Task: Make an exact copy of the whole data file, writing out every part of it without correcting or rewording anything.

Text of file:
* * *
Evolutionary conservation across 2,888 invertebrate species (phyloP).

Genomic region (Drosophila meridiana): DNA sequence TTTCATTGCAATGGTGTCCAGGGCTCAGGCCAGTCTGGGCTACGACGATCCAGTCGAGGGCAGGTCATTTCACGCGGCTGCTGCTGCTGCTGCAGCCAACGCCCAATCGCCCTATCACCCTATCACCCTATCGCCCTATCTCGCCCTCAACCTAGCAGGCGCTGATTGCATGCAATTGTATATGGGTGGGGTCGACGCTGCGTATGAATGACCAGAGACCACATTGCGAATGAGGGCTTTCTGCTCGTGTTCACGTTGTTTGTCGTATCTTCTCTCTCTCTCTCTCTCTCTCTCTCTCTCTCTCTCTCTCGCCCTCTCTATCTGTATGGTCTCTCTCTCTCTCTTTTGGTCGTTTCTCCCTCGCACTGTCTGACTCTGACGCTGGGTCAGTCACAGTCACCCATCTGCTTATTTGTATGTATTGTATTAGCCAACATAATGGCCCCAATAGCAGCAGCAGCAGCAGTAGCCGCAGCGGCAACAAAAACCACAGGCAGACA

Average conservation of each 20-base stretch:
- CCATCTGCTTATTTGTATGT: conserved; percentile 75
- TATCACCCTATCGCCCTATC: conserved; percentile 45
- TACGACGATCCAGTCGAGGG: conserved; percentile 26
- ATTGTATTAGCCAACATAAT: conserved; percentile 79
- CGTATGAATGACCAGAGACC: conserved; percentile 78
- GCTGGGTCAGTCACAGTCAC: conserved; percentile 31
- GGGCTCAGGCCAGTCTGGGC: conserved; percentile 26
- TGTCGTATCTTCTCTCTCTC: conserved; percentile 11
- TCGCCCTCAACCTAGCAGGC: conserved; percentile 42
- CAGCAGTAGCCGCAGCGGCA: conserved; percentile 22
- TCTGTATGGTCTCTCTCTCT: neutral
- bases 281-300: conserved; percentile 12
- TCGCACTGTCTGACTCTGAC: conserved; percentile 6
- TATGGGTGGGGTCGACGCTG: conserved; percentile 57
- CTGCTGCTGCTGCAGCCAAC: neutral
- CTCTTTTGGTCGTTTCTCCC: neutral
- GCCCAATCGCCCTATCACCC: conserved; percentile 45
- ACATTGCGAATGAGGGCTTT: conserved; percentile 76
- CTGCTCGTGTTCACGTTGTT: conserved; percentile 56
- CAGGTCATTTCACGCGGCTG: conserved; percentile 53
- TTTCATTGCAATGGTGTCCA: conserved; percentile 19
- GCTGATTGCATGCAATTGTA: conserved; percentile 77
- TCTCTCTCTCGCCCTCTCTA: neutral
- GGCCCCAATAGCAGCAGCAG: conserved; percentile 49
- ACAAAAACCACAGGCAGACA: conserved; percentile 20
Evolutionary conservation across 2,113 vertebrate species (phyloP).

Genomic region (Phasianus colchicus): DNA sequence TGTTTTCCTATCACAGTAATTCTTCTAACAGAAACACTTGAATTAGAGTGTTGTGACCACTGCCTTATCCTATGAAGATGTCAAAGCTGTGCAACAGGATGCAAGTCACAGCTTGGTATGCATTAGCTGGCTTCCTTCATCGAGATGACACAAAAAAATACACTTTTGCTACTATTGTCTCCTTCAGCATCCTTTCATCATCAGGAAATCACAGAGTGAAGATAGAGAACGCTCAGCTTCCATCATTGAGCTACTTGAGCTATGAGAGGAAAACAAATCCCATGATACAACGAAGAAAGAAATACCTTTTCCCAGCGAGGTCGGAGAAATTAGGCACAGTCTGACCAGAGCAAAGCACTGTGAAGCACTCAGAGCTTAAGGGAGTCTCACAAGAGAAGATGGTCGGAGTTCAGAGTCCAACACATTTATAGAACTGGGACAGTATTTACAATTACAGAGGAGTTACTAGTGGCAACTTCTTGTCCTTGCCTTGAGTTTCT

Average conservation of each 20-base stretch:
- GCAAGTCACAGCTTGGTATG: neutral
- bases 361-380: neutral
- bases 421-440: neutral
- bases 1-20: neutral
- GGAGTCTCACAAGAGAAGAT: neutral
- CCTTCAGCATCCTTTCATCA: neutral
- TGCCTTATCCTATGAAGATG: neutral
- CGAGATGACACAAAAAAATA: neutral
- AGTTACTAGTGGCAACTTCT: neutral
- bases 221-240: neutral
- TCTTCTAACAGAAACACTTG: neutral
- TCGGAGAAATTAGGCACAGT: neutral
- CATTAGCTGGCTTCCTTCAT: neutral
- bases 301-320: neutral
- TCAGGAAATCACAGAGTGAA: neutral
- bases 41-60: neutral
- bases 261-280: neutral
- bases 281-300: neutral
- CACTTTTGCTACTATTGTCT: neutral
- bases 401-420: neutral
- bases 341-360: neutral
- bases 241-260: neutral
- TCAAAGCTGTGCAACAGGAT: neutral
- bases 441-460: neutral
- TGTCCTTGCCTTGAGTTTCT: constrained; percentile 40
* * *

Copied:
Evolutionary conservation across 2,888 invertebrate species (phyloP).

Genomic region (Drosophila meridiana): DNA sequence TTTCATTGCAATGGTGTCCAGGGCTCAGGCCAGTCTGGGCTACGACGATCCAGTCGAGGGCAGGTCATTTCACGCGGCTGCTGCTGCTGCTGCAGCCAACGCCCAATCGCCCTATCACCCTATCACCCTATCGCCCTATCTCGCCCTCAACCTAGCAGGCGCTGATTGCATGCAATTGTATATGGGTGGGGTCGACGCTGCGTATGAATGACCAGAGACCACATTGCGAATGAGGGCTTTCTGCTCGTGTTCACGTTGTTTGTCGTATCTTCTCTCTCTCTCTCTCTCTCTCTCTCTCTCTCTCTCTCTCGCCCTCTCTATCTGTATGGTCTCTCTCTCTCTCTTTTGGTCGTTTCTCCCTCGCACTGTCTGACTCTGACGCTGGGTCAGTCACAGTCACCCATCTGCTTATTTGTATGTATTGTATTAGCCAACATAATGGCCCCAATAGCAGCAGCAGCAGCAGTAGCCGCAGCGGCAACAAAAACCACAGGCAGACA

Average conservation of each 20-base stretch:
- CCATCTGCTTATTTGTATGT: conserved; percentile 75
- TATCACCCTATCGCCCTATC: conserved; percentile 45
- TACGACGATCCAGTCGAGGG: conserved; percentile 26
- ATTGTATTAGCCAACATAAT: conserved; percentile 79
- CGTATGAATGACCAGAGACC: conserved; percentile 78
- GCTGGGTCAGTCACAGTCAC: conserved; percentile 31
- GGGCTCAGGCCAGTCTGGGC: conserved; percentile 26
- TGTCGTATCTTCTCTCTCTC: conserved; percentile 11
- TCGCCCTCAACCTAGCAGGC: conserved; percentile 42
- CAGCAGTAGCCGCAGCGGCA: conserved; percentile 22
- TCTGTATGGTCTCTCTCTCT: neutral
- bases 281-300: conserved; percentile 12
- TCGCACTGTCTGACTCTGAC: conserved; percentile 6
- TATGGGTGGGGTCGACGCTG: conserved; percentile 57
- CTGCTGCTGCTGCAGCCAAC: neutral
- CTCTTTTGGTCGTTTCTCCC: neutral
- GCCCAATCGCCCTATCACCC: conserved; percentile 45
- ACATTGCGAATGAGGGCTTT: conserved; percentile 76
- CTGCTCGTGTTCACGTTGTT: conserved; percentile 56
- CAGGTCATTTCACGCGGCTG: conserved; percentile 53
- TTTCATTGCAATGGTGTCCA: conserved; percentile 19
- GCTGATTGCATGCAATTGTA: conserved; percentile 77
- TCTCTCTCTCGCCCTCTCTA: neutral
- GGCCCCAATAGCAGCAGCAG: conserved; percentile 49
- ACAAAAACCACAGGCAGACA: conserved; percentile 20
Evolutionary conservation across 2,113 vertebrate species (phyloP).

Genomic region (Phasianus colchicus): DNA sequence TGTTTTCCTATCACAGTAATTCTTCTAACAGAAACACTTGAATTAGAGTGTTGTGACCACTGCCTTATCCTATGAAGATGTCAAAGCTGTGCAACAGGATGCAAGTCACAGCTTGGTATGCATTAGCTGGCTTCCTTCATCGAGATGACACAAAAAAATACACTTTTGCTACTATTGTCTCCTTCAGCATCCTTTCATCATCAGGAAATCACAGAGTGAAGATAGAGAACGCTCAGCTTCCATCATTGAGCTACTTGAGCTATGAGAGGAAAACAAATCCCATGATACAACGAAGAAAGAAATACCTTTTCCCAGCGAGGTCGGAGAAATTAGGCACAGTCTGACCAGAGCAAAGCACTGTGAAGCACTCAGAGCTTAAGGGAGTCTCACAAGAGAAGATGGTCGGAGTTCAGAGTCCAACACATTTATAGAACTGGGACAGTATTTACAATTACAGAGGAGTTACTAGTGGCAACTTCTTGTCCTTGCCTTGAGTTTCT

Average conservation of each 20-base stretch:
- GCAAGTCACAGCTTGGTATG: neutral
- bases 361-380: neutral
- bases 421-440: neutral
- bases 1-20: neutral
- GGAGTCTCACAAGAGAAGAT: neutral
- CCTTCAGCATCCTTTCATCA: neutral
- TGCCTTATCCTATGAAGATG: neutral
- CGAGATGACACAAAAAAATA: neutral
- AGTTACTAGTGGCAACTTCT: neutral
- bases 221-240: neutral
- TCTTCTAACAGAAACACTTG: neutral
- TCGGAGAAATTAGGCACAGT: neutral
- CATTAGCTGGCTTCCTTCAT: neutral
- bases 301-320: neutral
- TCAGGAAATCACAGAGTGAA: neutral
- bases 41-60: neutral
- bases 261-280: neutral
- bases 281-300: neutral
- CACTTTTGCTACTATTGTCT: neutral
- bases 401-420: neutral
- bases 341-360: neutral
- bases 241-260: neutral
- TCAAAGCTGTGCAACAGGAT: neutral
- bases 441-460: neutral
- TGTCCTTGCCTTGAGTTTCT: constrained; percentile 40